When a man shall have in the skin of his flesh a rising, a scab, or bright spot…
Leper, canst thou not read thy case here? Afflicted, exercised, tempted, downcast child of God, dost thou not see thy character here described by an inspired pen?
1. "The leper in whom the plague is." Is sin your plague? Take all your worldly anxieties, tie them up in one bundle, and put them into the scale; now place in the other scale the plague of sin. Which scale goes down? If you are a spiritual leper, you will say, "Oh, it is sin, sin, that I sometimes fear will be a millstone to drown my soul in hell." And canst thou find this mark, "the leper in whom the plague is"? Is not this a very striking expression, "In whom "? I think Paul has hit the matter to a nicety; and well he might, for he wrote as a man who knew what he was writing about; he says, "The sin that dwelleth in me." Sin is not like a martin that builds its nest under the eaves, which sticks to the house, but is not in the house. Neither is sin a lodger to whom you can give a week's or a month's notice to quit; nor is it a servant whom you may call up, pay him his month's wages, and send him about his business. No, no. Sin is one of the family who dwells in the house, and will not be turned out of the house — haunts every room, nestles in every corner, and like the poor ejected Irish of whom we read, will never leave the tenement while stick or stone hangs together. Is not this the case with you? Does not sin dwell in you, work in you, lust in you, go to bed with you, get up with you, and all the day long, more or less, crave, design, or imagine some evil thing? Do you feel sin to be a plague and a pest, as it must be to every living soul? Then are you not something of a leper if the plague dwell in you?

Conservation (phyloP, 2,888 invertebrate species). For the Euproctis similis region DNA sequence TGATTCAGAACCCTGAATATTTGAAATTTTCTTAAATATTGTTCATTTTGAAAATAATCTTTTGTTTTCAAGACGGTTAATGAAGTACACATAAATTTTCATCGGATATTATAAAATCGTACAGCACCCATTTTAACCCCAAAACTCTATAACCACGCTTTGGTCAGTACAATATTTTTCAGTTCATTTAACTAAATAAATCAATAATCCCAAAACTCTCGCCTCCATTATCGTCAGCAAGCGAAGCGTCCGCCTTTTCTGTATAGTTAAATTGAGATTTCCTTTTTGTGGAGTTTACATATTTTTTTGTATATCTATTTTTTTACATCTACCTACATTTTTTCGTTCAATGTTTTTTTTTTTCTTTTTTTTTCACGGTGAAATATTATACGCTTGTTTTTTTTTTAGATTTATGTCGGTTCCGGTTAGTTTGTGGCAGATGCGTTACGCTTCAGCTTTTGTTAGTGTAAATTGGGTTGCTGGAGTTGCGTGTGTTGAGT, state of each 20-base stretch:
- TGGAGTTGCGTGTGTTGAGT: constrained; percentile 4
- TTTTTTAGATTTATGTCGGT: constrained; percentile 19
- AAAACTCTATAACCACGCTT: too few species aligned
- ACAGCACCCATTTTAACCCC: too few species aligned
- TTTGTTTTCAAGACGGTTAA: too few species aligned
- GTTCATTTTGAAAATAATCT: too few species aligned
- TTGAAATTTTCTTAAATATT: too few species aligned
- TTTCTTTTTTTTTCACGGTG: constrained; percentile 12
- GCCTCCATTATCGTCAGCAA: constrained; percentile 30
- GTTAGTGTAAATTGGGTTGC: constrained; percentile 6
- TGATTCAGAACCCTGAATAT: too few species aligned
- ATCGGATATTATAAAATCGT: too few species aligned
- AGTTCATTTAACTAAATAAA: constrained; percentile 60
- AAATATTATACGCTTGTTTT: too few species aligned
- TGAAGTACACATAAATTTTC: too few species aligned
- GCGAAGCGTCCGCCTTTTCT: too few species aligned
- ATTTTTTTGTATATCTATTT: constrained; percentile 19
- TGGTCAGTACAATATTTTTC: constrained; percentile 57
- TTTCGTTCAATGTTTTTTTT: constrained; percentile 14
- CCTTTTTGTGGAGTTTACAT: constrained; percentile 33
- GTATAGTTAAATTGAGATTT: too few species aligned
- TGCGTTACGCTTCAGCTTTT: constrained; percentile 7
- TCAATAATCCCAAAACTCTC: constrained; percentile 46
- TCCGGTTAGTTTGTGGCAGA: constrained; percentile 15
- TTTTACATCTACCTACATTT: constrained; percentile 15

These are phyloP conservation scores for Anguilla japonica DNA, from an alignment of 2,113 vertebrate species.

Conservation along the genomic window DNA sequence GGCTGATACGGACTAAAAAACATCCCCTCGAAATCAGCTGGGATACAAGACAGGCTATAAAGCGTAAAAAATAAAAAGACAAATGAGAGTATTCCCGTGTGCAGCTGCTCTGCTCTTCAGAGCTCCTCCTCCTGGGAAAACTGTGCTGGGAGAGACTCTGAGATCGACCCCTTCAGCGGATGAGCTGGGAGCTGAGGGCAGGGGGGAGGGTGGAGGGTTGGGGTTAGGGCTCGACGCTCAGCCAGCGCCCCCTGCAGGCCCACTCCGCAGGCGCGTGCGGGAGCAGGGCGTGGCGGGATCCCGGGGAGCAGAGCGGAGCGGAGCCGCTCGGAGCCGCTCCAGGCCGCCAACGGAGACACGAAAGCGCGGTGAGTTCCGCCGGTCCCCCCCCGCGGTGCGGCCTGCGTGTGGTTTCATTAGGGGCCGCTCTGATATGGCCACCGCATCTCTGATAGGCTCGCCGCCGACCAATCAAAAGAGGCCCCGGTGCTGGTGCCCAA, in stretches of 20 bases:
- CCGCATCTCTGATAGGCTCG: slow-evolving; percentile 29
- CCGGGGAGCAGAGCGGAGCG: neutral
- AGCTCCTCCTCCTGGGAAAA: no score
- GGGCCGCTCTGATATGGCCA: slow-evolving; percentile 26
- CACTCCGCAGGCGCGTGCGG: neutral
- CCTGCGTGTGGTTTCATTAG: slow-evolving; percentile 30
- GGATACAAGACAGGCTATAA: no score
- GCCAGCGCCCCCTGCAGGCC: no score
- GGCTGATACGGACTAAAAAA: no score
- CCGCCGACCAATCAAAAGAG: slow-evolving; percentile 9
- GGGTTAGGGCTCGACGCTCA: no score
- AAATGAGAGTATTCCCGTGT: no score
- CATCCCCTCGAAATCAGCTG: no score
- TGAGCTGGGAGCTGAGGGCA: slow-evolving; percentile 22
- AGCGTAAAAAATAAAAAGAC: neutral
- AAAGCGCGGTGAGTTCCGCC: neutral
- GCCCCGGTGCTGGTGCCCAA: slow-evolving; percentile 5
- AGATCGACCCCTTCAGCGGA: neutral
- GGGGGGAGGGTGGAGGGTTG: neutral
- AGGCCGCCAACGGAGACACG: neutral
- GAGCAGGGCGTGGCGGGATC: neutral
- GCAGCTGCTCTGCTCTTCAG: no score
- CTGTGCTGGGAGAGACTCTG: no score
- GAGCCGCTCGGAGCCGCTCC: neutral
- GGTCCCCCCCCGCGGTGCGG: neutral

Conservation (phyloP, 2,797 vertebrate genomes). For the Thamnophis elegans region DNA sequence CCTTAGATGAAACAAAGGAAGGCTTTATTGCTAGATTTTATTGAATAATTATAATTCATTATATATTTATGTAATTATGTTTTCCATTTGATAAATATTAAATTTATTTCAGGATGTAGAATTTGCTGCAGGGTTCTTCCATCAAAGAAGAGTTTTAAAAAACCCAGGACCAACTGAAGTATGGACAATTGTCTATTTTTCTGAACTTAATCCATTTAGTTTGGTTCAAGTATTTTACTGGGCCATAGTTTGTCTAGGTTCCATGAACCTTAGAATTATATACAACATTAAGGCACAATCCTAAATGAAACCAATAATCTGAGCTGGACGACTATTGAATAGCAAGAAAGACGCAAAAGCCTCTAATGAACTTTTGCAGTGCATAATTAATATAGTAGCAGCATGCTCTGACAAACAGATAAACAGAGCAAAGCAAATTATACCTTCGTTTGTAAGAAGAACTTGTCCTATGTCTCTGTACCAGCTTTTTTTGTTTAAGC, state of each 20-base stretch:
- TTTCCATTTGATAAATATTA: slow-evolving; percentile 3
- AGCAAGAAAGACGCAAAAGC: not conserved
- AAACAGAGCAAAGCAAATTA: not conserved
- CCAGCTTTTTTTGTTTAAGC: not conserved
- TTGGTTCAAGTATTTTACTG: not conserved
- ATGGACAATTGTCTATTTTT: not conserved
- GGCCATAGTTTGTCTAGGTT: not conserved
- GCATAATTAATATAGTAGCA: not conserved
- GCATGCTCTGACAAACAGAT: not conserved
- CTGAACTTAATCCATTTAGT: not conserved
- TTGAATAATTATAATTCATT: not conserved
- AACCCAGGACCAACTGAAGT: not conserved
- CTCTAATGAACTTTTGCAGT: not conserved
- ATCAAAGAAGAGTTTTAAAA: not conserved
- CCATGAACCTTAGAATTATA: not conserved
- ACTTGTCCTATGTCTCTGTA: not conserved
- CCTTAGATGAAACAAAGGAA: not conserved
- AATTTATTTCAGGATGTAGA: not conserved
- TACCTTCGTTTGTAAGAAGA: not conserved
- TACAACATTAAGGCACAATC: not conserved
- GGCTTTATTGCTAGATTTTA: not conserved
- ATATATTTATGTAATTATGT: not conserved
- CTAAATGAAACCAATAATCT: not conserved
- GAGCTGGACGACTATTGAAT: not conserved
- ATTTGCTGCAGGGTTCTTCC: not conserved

2. But the leper's clothes were to be rent.
(1) This was a sign of mourning. Grief, sorrow, is their continual portion on account of the leprosy that is in them.
(2) Rending the clothes was also a sign of abhorrence. Thus "the high priest rent his clothes, saying, He hath spoken blasphemy," when the Lord Jesus, in answer to his question, affirmed that He was the Son of God.
(3) The rent clothes, therefore, of the leper show his self-abhorrence and self-loathing. Seeing the holiness and purity of God it is with him as with Job. "I have heard of Thee by the hearing of the ear; but now mine eye seeth Thee. "Wherefore I abhor myself, and repent in dust and ashes."(4) The rent clothes was also a figure of a rent and contrite heart. "Rend your hearts," says the prophet, "and not your garments"; implying that though the rent garment was a figure of a rent heart, yet the outward mark was nothing without the inward feeling.
3. But the leper was also to have his head bare. No covering from God's wrath was allowed him; bareheaded he stood exposed to the winds and storms of heaven, bare before the lightning's flash. And does not this represent the poor sinner without a covering before God; sensible that he is amenable to God's justice and eternal indignation?